2.5G Downloads

streaming tar

Because I always forget the syntax:

tar cvf - tftpboot/ | ssh userone@10.11.12.13 "cd /home/userone/store_old/ ; tar xvpf - "

There are many variations, and this one includes the verbose flag. (-v)

system uptime

Juniper/JunOS M-series:

rem10> show system uptime
Current time: 2013-02-13 13:40:10 CST
System booted: 2013-02-13 03:07:33 CST (10:32:37 ago)
Protocols started: 2013-02-13 03:09:23 CST (10:30:47 ago)
Last configured: 2013-02-13 03:21:06 CST (10:19:04 ago) by nim42
1:40PM up 10:33, 1 user, load averages: 0.00, 0.02, 0.00

Changing line-endings from DOS-style (Windows) to Unix-style (Linux) the easy way with dos2unix

I’m always forgetting about the dos2unix utility.
Probably because I only need once every couple of years.

dos2unix brokedybroke_file.sh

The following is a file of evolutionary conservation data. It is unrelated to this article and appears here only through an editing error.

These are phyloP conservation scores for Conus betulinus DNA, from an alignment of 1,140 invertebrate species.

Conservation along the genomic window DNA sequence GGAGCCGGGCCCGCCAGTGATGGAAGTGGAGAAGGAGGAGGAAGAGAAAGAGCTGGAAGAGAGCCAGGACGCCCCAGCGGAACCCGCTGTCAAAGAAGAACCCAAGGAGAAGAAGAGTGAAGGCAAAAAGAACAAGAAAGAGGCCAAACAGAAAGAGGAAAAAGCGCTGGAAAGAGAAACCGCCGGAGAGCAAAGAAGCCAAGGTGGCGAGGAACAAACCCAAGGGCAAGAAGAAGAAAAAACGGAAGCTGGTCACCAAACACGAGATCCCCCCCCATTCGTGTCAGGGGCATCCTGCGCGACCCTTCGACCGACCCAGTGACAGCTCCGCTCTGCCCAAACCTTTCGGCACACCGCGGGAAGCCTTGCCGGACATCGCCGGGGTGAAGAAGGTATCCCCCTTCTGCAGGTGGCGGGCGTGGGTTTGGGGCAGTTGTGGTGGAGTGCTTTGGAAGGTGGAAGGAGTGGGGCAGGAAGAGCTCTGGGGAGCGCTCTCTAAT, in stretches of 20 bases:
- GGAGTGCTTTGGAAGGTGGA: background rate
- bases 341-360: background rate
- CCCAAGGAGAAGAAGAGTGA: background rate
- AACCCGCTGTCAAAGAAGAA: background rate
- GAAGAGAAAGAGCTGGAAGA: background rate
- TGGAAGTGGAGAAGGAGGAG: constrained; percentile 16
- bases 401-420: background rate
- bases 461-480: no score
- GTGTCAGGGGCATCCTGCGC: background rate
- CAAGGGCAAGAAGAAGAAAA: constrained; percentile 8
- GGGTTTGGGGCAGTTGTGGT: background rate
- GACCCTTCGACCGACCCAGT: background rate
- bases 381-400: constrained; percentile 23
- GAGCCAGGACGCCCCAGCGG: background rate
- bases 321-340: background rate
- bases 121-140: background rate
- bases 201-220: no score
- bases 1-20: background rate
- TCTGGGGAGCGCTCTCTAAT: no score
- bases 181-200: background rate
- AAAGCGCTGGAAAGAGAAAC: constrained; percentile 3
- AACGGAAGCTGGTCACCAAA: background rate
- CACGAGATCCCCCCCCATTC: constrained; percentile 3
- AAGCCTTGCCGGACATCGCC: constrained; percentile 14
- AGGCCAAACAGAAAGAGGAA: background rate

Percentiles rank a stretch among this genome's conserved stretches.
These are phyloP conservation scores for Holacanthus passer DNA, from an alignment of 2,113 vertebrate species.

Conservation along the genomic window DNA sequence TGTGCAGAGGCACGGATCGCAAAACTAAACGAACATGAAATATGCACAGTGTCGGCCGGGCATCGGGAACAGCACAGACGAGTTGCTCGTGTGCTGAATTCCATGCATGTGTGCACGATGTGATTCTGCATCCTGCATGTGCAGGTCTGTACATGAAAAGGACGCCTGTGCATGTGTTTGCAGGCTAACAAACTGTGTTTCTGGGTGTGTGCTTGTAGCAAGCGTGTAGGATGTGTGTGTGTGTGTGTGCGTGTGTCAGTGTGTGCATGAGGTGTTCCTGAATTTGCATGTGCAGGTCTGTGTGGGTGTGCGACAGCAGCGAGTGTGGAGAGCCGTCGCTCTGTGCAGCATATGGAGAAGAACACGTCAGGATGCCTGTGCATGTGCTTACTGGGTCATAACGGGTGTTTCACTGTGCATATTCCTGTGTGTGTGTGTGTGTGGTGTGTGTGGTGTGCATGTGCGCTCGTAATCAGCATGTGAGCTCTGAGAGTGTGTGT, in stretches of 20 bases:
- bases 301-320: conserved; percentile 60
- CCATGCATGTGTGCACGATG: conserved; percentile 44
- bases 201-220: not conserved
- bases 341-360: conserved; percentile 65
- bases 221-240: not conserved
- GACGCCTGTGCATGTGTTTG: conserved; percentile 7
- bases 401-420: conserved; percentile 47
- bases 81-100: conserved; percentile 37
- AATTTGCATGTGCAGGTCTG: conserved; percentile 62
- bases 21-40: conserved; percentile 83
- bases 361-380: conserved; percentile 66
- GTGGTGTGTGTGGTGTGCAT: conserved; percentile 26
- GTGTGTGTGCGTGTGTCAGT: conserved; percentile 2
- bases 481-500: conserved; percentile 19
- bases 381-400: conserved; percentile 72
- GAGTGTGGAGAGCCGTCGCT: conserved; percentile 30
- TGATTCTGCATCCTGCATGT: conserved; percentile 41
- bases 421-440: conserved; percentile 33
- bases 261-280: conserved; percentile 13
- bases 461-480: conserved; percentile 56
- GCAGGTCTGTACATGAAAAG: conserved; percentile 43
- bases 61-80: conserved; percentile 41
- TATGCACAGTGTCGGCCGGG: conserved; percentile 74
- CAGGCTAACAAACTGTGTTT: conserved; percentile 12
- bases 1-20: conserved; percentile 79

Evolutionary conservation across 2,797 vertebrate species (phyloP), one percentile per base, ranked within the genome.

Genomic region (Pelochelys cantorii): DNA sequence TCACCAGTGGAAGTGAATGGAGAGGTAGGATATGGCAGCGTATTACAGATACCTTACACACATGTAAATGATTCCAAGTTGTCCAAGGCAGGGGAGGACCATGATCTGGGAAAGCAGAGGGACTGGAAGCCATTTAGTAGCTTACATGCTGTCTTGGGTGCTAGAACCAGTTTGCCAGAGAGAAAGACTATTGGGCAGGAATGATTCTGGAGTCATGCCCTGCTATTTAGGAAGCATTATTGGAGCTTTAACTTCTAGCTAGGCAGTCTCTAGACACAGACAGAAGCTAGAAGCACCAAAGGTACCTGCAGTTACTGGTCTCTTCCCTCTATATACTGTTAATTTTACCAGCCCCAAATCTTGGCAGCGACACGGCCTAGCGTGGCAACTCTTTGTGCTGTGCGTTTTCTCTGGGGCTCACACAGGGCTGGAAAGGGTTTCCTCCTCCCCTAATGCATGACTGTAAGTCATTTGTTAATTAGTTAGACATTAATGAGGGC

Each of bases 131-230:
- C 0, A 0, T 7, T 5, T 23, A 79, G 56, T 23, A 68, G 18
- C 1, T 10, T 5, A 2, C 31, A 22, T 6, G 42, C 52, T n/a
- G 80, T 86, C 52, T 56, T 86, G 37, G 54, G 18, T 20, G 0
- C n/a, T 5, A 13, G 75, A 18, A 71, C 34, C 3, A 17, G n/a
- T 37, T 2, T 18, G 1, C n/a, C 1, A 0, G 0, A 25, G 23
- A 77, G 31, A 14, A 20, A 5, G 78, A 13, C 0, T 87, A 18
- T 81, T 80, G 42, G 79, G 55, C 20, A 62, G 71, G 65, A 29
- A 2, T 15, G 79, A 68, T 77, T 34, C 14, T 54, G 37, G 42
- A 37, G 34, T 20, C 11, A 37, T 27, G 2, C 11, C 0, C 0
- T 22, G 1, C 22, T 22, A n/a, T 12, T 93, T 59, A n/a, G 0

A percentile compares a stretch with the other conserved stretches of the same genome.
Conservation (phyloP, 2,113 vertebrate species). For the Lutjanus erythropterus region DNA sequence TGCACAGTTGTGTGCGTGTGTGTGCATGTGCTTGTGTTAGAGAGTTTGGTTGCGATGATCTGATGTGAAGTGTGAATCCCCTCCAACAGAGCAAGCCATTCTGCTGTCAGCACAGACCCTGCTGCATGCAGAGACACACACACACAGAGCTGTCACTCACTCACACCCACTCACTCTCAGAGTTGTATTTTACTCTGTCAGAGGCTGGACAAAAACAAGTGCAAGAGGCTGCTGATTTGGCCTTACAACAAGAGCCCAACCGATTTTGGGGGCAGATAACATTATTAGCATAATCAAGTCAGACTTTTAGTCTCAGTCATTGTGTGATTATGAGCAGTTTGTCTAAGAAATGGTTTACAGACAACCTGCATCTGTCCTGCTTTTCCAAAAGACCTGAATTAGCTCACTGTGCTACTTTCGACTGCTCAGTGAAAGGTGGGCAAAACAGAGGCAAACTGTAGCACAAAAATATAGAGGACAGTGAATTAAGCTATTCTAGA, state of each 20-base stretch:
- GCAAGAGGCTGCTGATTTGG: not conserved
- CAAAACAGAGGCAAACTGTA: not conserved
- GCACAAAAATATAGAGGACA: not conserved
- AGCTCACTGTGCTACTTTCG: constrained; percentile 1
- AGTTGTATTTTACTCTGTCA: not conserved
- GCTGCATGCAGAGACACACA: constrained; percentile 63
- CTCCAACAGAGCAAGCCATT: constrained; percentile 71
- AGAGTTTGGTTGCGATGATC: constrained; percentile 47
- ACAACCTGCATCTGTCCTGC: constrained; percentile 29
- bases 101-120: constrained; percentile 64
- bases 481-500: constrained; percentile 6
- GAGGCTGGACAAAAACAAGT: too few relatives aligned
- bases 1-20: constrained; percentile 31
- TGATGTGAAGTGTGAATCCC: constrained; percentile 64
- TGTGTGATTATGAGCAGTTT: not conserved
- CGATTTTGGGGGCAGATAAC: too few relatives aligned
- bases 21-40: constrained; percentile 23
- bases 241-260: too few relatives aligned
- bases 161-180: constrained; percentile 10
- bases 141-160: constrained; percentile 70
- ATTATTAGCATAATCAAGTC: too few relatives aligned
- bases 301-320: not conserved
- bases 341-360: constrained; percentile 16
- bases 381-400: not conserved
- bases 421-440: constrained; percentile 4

For the Ubuntu package, here’s the abbreviated apt-cache show dos2unix :

Description-en: convert text file line endings between CRLF and LF
This package contains utilities dos2unix, unix2dos, mac2unix,
unix2mac to convert the line endings of text files between UNIX (LF),
DOS (CRLF) and Mac (CR) formats.
.
Text files under Windows and DOS typically have two ASCII characters
at the end of each line: CR (carriage return) followed by LF (line
feed). Older Macs used just CR, while UNIX uses just LF. While most
modern editors can read all these formats, there may still be a need
to convert files between them.
.
This is the classic utility developed in 1989.
Homepage: http://freshmeat.net/projects/dos2unix